Wednesday, 17 February 2010

mom 2.0



I bookmarked this post with the intention of watching it later... later is finally here (two weeks later), and I watched it at last this morning. And I had to share it. I'm finding it difficult still, after almost two years, to deal with my oldest daughter not wanting to live with us, and I received news again this morning (for the second week in a row) that she won't be coming home this weekend (it's only going to get worse - her dad split from his partner of ten years before Christmas, and they have moved almost 250kms away, making weekend access visits even more stressful by increasing travel time from thirty minutes for all parties [1hr total each weekend] to almost 6hrs total per weekend visit)

So, of course I started blubbing as I watched. And I can't think of a single way to share it with her, so I'm sharing it here instead, in the off chance she might read my blog, and click on the button, and remember that even though we fight, I really do love her, and so does everyone else.

WHAT I WOULD TELL HER: (If I knew what to say.)
You are a miracle.
And I have to love you this fiercely:
So that you can feel it even after you leave for school,
or even while you are asleep,
or even after your childhood becomes a memory.
You’ll forget all this when you grow up.
But it’s okay.
Being a mother means having your heart broken.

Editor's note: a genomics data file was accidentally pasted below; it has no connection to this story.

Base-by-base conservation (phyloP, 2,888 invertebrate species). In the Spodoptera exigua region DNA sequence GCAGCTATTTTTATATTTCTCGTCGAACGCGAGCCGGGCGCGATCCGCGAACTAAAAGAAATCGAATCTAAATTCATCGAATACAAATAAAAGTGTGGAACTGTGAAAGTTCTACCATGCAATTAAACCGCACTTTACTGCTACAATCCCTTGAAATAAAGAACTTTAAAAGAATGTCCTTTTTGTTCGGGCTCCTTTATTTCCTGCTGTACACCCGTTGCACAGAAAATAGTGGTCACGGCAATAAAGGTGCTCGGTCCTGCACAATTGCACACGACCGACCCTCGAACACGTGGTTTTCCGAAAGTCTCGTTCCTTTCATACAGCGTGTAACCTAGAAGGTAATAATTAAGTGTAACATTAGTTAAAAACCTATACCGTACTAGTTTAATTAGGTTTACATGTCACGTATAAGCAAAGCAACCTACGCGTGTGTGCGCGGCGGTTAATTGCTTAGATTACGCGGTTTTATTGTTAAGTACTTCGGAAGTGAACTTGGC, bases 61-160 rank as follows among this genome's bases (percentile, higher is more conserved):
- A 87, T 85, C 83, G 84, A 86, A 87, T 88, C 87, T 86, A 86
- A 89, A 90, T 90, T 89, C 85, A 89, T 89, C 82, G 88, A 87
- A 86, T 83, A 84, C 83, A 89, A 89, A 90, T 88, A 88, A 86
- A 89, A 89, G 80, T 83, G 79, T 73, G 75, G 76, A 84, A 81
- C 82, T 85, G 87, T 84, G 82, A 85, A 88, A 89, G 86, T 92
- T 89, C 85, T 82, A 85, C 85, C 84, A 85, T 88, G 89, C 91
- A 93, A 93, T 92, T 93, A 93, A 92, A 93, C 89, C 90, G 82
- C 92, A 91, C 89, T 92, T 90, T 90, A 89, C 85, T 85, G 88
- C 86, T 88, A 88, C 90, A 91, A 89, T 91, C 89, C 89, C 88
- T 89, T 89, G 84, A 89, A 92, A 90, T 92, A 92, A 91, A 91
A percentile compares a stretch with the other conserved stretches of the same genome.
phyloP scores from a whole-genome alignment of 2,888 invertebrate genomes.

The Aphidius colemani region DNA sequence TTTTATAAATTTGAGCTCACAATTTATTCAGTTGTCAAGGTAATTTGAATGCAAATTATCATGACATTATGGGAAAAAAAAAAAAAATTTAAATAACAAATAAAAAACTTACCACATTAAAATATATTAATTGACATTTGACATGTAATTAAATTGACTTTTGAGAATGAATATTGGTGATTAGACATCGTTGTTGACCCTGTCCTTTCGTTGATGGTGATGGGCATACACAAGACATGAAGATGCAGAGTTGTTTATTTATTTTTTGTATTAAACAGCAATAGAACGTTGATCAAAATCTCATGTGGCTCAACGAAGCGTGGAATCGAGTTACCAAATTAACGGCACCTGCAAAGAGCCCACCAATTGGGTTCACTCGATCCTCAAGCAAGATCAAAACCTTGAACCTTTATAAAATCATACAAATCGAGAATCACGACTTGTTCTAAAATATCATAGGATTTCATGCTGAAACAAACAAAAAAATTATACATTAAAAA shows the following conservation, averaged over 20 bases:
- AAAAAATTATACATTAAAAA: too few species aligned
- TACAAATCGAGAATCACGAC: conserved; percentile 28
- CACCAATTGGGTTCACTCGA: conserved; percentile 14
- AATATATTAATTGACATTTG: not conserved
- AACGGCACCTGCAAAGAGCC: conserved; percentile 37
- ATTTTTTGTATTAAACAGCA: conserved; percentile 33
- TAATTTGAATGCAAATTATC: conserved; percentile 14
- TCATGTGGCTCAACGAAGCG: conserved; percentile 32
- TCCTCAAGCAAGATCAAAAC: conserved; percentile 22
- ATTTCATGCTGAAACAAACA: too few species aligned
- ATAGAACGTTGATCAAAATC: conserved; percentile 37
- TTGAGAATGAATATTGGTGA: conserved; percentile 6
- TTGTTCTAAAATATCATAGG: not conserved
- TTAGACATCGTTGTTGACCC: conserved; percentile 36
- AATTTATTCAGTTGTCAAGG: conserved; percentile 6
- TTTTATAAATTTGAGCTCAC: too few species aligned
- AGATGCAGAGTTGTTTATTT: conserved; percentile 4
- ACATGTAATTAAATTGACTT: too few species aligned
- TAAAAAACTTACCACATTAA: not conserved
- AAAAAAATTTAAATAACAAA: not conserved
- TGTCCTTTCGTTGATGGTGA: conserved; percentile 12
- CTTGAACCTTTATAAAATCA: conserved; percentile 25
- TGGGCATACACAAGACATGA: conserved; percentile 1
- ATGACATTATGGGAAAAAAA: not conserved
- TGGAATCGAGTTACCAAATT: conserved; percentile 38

And it means loving and losing and falling apart and coming back together.
And it’s the best there is.
And also, sometimes, the worst.
Sometimes you won’t have anyone to talk to.
Sometimes you’ll wonder if you’ve forgotten who you are.
But you must remember this: What you’re doing matters.
And you have to be brave with your life so that others can be brave with theirs.
The truth is, being a woman is a gift.
Tenderness is a gift.
Intimacy is a gift.
And nurturing the good in this world is a nothing short of a privilege.
That’s why I have to love you this way.
So I can give what I have to you.
So that you can carry it in your body and pass it on.
I have watched you sleep.
I’ve kissed you a million times.
And I know something that you don’t, yet:
You are writing the story of your only life every single minute of every day.
And my greatest hope for you, sweet child,
is that I can teach you how to write a good one.

2 comments:

  1. love those words you have for your dd. i do feel for you........ my 5 oldest boys have been with their father for 5 years, he took them on an access visit and never returned them(bit diferent situation to you), he moves more than i can keep up with, changes the kids schools about 2 times a year. at the end of last year my oldest had had enough and came back, he knows(at 16) that the way his father brings them up isnt the best way and he has other options...hope things work out for you and your daughter

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  2. Hello Cate ~ I have no words of wisdom to leave here in this comment, just want you to know that my heart aches for you. I can only imagine how difficult this situation is for you. :o( I'm glad that you blogged about it...and posted this very cool video. Hang in there...I'll be thinking of you.
    xo

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I love reading comments from you. Thank you for taking the time to share your thoughts. xox

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